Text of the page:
June 15, 2014
June 15, 2014
June 18, 2014
24.956.1 - 24.956.10
Open-source software in Biomedical Education: from tracking to modeling movementsMovement analysis is one of the most important topics in biomechanics especially when gearedtoward identifying sport specific movements or specific impairments after injuries orneuromuscular diseases. Unfortunately, the acquisition of a commercial motion captureapparatus is quite expensive, and prohibitive for many small educational enterprises. We developa session of the bioengineering laboratory course dedicated to motion capture and modeling ofhygienic movements using simple low-cost digital cameras and a suite of open-source free-waresoftware. This solution provides all the technical aspects of motion capture practice allowing fora full “hands-on” experience without investing in expansive equipment. We here present theacquisition and analysis of two hygienic movements such as combing and feeding oneself.Two digital camcorders were positioned at 45º to the sagittal and frontal plane, making sure thatthe focal distance and the field of view with a common reference point was the same. We chose adistance of 1.5m between subject and camera as a compromise between spatial resolution andvisual prospective distortions. Both videos were synchronized and processed with open-sourcevideo-editing and motion-tracking software. Even though the system could be marker-less, wedesign our instrumental setup using fluorescent, spherical markers to enhance the contrast ofbony landmarks in the movies.The data acquired was used to model the movement in an open-source multi-body simulationsoftware which allowed for the calculation of joint angles and muscles’ forces during themovements.The motives to use open-source software go beyond the economical aspect and promote a deeperunderstanding of the technical procedure, encouraging cooperative-learning and the respect ofsoftware license.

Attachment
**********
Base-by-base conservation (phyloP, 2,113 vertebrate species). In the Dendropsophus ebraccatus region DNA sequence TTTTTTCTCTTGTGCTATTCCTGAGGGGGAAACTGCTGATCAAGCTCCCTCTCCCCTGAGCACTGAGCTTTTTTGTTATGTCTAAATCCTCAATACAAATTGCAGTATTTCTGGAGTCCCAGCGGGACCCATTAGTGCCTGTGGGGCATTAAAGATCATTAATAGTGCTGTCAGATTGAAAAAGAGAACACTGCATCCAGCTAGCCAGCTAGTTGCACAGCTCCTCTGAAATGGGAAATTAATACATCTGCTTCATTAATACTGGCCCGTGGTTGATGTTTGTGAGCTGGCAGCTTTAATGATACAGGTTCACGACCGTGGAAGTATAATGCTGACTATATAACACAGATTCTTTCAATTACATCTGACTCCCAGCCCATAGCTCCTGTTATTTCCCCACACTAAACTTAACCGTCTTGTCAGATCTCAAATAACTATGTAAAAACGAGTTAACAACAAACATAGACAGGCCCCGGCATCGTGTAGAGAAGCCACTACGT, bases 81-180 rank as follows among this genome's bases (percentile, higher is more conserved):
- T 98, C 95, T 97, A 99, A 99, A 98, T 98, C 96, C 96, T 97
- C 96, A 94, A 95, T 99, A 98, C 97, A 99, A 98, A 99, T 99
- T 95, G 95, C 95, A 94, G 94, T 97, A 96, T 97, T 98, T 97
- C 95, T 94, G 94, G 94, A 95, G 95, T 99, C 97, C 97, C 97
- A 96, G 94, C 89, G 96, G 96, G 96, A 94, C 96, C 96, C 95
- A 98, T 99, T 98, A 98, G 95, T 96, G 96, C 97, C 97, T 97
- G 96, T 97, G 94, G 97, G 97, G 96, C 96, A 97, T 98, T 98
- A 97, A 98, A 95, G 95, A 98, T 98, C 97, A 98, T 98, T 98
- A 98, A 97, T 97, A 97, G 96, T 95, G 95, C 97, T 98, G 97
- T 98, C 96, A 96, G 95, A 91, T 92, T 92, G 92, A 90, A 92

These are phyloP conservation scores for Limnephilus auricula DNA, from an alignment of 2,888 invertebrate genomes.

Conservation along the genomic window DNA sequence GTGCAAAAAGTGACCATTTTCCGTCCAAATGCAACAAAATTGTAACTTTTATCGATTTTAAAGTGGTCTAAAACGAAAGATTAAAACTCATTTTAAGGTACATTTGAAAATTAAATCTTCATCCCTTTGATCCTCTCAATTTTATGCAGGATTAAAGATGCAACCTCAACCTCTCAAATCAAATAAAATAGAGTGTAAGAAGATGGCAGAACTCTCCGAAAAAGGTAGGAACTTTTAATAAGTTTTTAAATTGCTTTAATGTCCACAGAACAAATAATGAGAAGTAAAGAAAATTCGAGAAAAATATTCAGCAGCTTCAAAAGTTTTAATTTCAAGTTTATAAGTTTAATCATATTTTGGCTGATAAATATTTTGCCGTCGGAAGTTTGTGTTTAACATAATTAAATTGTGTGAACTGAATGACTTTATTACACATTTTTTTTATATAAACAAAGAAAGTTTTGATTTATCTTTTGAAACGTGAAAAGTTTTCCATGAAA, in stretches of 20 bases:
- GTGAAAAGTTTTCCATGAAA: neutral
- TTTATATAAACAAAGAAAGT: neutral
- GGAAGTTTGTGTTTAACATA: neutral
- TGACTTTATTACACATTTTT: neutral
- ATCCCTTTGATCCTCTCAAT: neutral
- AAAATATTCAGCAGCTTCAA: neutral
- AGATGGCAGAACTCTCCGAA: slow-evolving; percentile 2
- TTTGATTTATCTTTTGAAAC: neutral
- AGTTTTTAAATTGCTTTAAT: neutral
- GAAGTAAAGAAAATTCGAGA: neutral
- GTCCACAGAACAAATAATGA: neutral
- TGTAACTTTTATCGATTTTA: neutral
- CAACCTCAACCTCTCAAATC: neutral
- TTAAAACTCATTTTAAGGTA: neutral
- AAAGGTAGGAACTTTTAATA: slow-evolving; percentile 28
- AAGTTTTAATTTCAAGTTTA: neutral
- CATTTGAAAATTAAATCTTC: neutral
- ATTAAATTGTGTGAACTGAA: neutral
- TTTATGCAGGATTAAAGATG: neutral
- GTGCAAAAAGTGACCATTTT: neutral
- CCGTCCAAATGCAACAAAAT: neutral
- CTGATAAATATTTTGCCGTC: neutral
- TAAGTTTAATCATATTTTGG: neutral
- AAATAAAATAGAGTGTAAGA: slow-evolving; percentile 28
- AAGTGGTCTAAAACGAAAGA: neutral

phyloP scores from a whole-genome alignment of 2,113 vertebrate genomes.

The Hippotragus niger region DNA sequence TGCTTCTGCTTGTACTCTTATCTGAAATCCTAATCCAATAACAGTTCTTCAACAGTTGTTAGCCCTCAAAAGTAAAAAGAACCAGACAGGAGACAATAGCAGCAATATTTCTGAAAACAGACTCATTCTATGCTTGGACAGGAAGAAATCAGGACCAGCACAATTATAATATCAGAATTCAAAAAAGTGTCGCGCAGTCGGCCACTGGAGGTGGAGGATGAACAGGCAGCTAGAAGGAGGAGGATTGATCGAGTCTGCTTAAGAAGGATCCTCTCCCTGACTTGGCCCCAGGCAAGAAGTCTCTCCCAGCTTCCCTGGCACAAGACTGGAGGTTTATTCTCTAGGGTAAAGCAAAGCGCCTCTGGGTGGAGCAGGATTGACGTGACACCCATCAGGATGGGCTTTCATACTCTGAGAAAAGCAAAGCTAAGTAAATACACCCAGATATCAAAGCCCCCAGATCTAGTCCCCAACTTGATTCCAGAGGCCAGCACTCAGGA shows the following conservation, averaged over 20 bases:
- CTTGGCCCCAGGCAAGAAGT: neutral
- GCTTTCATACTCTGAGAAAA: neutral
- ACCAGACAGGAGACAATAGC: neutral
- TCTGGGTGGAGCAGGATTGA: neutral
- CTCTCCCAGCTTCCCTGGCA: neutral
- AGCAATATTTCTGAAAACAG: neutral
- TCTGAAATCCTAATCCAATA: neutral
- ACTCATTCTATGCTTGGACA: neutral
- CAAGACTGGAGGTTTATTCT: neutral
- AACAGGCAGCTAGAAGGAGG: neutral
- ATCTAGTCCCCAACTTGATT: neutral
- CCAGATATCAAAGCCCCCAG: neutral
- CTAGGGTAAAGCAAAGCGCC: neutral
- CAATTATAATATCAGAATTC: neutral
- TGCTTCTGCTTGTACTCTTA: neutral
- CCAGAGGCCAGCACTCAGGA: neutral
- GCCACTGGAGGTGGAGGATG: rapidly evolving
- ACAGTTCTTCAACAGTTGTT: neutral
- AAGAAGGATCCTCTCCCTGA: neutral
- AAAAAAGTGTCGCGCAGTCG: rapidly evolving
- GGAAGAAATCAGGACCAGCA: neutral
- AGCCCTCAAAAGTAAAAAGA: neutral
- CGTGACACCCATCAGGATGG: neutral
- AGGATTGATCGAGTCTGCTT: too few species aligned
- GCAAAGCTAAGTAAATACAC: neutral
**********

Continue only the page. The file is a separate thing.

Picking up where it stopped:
Papich, J. R., & Kennett, C. J., & Piovesan, D. (2014, June), Open-Source Software in Biomedical Education: From Tracking to Modeling Movements Paper presented at 2014 ASEE Annual Conference & Exposition, Indianapolis, Indiana. 10.18260/1-2--22889
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